After Michael Crews was elected to the Baker County Commission in 2008 he began calling for measures to ease the tax burden on property owners by implementing special assessments that everybody would pay to cover the costs of public services.
He’s still spreading that message just weeks before he leaves office after losing his re-election bid in an atmosphere of public protests over county budget issues, including the continued use of reserve funds to cover deficits, and pending sand mine proposals.
Mr. Crews cast the only vote against the $28.2 million 2012-13 county budget at the commission meeting on October 2, which he later explained was his way of saying that the county had not done enough to ease the tax load on property owners by spreading out the costs of public services more equitably.“I did not vote in support of the budget for multiple reasons,” Mr. Crews said in an interview on October 8. “One is because the way it is currently done is a burden (on too many property owners) because the cost of services is falling on the few.”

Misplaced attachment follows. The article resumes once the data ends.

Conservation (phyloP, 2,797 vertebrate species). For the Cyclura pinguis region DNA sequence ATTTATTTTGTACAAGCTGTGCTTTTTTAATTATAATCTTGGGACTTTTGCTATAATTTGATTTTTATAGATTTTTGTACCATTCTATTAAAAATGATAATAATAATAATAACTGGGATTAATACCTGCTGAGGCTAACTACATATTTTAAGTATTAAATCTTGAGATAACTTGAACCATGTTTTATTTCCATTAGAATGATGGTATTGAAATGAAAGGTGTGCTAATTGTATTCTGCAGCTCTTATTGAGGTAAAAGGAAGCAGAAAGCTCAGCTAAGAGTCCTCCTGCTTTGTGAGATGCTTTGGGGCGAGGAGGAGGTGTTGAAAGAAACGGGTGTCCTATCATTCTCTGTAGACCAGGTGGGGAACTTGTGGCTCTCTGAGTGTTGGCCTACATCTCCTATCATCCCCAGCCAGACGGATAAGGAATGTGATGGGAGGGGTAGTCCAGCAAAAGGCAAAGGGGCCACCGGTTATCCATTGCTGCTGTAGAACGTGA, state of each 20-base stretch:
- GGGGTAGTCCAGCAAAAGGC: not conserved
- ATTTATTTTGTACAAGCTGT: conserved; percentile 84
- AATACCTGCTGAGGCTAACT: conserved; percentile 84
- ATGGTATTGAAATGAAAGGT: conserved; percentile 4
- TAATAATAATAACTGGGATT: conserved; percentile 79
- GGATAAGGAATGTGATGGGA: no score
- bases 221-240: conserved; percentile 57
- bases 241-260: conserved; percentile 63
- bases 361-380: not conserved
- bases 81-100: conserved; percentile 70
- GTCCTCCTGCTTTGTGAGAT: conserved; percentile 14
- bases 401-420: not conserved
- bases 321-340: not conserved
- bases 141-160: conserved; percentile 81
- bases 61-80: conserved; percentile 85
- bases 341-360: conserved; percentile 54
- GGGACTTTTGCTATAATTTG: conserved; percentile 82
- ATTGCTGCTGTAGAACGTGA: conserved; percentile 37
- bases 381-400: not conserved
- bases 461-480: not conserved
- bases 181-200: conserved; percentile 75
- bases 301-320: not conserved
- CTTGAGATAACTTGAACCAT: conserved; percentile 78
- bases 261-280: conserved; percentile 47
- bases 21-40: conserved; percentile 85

He said the county should increase the current assessments for solid waste disposal and firefighting services to fully fund those operations so that less reliance is placed on property tax revenues. He also said, as he proposed last year when he was board chairman, that an assessment should be levied on every household for emergency medical services, which is subsidized each year by the general fund.
“I think what we do have assessments for should be set high enough to cover all the expenses,” Mr. Crews said. “The faster the county moves toward assessments and away from property taxes would be in the best interest of the county as a whole. My first year on the board I mentioned that was what we should do.”
For the past few years the county has covered budget deficits by transferring money from its reserve funds to avoid raising taxes or cutting services. This year’s budget contains about $1.5 million in reserve funds, which was about $700,000 less than it would have been without additional spending cuts made by the county manager last month.